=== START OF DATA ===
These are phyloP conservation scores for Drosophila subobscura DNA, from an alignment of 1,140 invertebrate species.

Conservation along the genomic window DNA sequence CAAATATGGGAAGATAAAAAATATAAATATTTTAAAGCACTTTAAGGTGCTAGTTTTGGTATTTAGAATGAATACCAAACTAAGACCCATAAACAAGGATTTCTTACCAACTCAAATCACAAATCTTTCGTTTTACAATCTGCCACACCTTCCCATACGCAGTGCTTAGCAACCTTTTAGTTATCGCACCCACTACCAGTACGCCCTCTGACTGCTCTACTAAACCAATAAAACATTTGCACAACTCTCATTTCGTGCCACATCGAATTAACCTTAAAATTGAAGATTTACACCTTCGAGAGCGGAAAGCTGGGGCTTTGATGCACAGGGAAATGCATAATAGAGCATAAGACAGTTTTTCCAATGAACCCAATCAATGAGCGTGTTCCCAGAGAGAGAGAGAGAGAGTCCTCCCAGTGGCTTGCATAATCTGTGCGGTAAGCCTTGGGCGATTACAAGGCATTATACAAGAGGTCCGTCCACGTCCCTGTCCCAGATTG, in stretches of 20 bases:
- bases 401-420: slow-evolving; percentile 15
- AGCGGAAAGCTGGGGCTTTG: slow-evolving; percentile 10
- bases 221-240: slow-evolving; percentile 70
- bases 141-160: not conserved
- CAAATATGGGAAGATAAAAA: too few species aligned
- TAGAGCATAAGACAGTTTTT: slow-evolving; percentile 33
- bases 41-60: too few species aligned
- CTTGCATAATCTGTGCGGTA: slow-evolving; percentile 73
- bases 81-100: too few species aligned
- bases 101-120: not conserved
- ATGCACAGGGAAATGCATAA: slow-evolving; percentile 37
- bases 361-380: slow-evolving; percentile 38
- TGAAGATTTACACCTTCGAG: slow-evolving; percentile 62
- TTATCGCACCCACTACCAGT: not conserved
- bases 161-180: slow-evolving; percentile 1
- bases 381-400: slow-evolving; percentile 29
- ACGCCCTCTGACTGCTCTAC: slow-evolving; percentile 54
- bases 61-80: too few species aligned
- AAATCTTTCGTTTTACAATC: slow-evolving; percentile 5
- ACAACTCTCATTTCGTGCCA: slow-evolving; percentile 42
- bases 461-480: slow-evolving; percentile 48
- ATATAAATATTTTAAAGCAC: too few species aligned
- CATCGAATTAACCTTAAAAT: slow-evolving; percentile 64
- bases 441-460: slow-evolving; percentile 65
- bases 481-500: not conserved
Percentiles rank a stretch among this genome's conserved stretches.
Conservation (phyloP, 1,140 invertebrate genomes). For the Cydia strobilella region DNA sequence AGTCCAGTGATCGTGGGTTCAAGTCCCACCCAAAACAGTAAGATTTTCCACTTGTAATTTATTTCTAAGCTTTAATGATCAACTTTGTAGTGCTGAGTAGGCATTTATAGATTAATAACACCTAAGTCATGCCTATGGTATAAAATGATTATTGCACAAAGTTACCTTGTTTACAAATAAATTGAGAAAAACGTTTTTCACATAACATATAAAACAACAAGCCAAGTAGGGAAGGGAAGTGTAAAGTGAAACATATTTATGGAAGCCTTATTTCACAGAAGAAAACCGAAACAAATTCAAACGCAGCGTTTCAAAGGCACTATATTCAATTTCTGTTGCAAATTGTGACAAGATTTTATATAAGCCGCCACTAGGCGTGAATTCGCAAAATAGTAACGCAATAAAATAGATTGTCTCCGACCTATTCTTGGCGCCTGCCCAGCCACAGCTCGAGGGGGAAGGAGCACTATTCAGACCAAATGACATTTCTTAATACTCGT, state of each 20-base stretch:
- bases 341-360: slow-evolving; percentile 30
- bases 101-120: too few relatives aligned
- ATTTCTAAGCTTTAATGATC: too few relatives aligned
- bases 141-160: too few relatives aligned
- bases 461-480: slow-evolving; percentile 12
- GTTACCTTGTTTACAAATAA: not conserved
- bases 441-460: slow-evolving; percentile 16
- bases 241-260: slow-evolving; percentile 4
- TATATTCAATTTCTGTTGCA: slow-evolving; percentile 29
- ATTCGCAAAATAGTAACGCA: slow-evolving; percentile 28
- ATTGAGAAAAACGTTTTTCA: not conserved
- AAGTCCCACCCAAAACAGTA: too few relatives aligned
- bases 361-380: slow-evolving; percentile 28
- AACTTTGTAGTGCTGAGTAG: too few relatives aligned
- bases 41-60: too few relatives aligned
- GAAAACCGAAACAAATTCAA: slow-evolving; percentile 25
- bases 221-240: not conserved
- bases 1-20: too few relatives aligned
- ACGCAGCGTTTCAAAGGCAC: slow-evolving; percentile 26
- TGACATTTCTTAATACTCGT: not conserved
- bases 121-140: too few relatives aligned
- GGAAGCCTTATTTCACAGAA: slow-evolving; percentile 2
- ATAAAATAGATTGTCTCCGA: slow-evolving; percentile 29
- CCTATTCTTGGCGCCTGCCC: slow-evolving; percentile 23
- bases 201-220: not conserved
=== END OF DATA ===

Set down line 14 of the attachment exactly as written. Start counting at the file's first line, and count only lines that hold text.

- bases 361-380: slow-evolving; percentile 38